Heather Read has a lot of demands on her time. That’s probably an understatement. She’s a full-time family photographer with clients spanning from Chicago to Detroit. She also had her first child a year ago, so she’s a stay at 凯8娱乐官方网站home parent.
Yet, she manages to balance her business with the needs of her family and still has time left over. By automating her lead generation process, she’s been able to focus on the aspects of her business she enjoys and excels at. She’s less stressed and more productive than ever. But, it wasn’t always this way.
We sat down with Heather to learn how she is using marketing automation to shave an extra two hours off her day giving her back 10 hours a week
In the beginning…
Only a couple years ago Heather was overwhelmed and dissatisfied. Like many small business owners, she started her business because she wanted to make a living doing what she was passionate about. But, she found herself spending most of her time doing anything but photography.
Instead, the bulk of her time was spent managing behind-the-scenes processes. She was stressed out and it felt like she was running on a treadmill.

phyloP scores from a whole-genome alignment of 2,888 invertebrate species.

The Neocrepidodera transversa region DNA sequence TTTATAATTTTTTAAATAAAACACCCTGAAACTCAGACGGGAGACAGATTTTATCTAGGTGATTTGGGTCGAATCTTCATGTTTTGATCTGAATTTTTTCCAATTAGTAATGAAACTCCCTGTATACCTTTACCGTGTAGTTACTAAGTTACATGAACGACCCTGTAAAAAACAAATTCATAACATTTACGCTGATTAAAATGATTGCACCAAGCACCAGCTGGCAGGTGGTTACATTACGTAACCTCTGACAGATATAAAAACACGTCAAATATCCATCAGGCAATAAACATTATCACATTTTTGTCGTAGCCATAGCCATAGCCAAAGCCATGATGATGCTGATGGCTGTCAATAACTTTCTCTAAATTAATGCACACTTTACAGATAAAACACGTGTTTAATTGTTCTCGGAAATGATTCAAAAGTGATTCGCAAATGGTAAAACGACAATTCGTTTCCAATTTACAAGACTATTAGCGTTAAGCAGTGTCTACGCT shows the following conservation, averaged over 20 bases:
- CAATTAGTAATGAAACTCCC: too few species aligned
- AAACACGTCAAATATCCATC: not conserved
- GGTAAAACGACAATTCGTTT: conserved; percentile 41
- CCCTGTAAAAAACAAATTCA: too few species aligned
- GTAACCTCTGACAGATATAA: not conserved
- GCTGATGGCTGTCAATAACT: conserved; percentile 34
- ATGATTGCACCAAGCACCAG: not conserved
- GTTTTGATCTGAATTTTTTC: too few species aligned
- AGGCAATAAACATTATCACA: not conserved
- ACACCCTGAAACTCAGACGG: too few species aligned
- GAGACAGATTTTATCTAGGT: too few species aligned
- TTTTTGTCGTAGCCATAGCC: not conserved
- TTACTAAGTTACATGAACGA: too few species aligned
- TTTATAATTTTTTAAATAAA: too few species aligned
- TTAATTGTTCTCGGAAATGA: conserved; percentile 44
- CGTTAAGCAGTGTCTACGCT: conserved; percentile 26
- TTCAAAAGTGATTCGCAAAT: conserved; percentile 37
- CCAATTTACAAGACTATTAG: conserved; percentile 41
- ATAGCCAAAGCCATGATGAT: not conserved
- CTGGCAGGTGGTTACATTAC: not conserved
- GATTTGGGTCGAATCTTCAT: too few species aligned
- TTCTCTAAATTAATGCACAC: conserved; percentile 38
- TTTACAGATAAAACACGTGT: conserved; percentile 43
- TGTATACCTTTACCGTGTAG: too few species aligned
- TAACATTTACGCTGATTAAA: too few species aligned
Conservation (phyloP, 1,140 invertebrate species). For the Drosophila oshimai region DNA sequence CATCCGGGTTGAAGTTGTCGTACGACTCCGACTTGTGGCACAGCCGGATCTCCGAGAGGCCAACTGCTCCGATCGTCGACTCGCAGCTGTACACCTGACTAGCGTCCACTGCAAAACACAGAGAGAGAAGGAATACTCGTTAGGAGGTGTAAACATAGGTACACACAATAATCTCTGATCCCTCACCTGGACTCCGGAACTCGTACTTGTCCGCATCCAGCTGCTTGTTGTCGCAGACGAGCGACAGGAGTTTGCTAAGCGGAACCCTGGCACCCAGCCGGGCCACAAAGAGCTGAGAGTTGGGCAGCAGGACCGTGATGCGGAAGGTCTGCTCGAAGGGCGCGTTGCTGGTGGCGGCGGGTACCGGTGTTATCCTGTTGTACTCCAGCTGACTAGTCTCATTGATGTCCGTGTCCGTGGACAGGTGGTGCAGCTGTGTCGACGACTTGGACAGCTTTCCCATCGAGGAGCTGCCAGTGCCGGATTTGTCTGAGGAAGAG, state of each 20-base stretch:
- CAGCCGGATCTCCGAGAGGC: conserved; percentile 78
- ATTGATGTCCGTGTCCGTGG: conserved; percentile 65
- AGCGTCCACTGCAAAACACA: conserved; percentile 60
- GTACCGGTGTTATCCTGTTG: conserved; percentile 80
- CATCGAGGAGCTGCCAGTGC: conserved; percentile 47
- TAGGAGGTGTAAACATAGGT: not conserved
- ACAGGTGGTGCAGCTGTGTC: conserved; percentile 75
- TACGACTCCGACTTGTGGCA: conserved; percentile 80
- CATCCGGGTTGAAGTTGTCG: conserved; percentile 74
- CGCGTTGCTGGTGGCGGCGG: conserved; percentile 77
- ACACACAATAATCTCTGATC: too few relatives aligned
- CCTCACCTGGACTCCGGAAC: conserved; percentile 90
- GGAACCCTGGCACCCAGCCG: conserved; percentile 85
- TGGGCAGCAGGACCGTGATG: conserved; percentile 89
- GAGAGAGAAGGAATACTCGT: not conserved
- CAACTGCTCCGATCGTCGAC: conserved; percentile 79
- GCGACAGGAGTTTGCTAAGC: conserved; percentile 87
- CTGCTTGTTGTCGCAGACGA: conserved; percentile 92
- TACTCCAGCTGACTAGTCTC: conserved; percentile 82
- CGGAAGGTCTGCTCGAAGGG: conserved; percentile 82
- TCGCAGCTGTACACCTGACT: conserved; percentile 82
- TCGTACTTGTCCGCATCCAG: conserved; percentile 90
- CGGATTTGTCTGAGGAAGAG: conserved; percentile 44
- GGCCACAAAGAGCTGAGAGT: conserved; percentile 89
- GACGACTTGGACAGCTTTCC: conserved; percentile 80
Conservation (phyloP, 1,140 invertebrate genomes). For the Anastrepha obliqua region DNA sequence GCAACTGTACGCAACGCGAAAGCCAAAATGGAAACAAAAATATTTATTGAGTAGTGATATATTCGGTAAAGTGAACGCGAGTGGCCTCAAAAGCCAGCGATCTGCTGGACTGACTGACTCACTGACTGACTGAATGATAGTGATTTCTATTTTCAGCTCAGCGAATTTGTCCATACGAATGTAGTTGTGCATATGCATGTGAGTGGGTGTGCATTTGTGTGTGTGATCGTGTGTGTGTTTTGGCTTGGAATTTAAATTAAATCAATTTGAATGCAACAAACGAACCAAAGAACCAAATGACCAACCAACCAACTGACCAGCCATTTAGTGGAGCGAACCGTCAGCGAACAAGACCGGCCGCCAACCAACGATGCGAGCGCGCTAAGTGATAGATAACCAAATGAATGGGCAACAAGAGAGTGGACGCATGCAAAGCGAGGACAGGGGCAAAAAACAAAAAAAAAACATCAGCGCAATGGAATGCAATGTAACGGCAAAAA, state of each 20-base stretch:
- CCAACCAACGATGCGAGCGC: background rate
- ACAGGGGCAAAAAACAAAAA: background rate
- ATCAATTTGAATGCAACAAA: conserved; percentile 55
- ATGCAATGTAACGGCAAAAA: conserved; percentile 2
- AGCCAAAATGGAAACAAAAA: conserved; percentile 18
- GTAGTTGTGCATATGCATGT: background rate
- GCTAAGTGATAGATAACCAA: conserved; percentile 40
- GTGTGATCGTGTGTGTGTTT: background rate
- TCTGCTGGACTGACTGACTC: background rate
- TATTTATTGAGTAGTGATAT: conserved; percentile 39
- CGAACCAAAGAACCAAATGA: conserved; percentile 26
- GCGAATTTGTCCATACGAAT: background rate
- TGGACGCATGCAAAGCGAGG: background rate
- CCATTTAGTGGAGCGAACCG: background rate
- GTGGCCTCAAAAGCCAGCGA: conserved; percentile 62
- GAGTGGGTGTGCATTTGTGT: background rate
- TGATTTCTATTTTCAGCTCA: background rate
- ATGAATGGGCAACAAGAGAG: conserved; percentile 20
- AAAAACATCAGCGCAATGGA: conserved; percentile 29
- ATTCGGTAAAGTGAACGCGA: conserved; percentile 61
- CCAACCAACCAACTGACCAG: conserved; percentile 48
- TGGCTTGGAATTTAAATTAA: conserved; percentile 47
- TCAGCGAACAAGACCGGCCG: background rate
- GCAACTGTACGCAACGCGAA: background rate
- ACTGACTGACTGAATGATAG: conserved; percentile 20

“I was being drained by monotonous tasks,” says Heather. “I was stuck in a rut.”
She and her husband discussed it constantly. Where was her time going? What needed to change? What was the solution?
Too much of a good thing
Early on, Heather made a wise decision by focusing on local SEO to get organic traffic. She’s lucky because she no longer struggles with getting traffic to her website and creating leads. She’s getting plenty of leads, but this actually creates a different problem.
An analysis of her workday revealed that most of her time was being eaten up by what she calls “zombie leads” — leads that appear like any other, but will never end up converting. These leads were the walking dead. They didn’t eat brains, they ate her time.
Why was she drafting thoughtful emails to people who never responded? If they did reply, they were often only tire kickers who either didn’t have solid plans to follow through or were only interested in finding the cheapest photographer.
This is a common experience for many freelancers — graphic designers, content writers, virtual assistants, and many other freelance businesses struggle with the same problem. Most aren’t bringing in enough revenue to hire an employee to handle it.
How then can someone like Heather balance client communication during the marketing and sales process with actually getting the work done?
She needed a way to identify her best leads; the people who were:
- Ready to hire a photographer
- Willing to pay her fees
- Interested in her style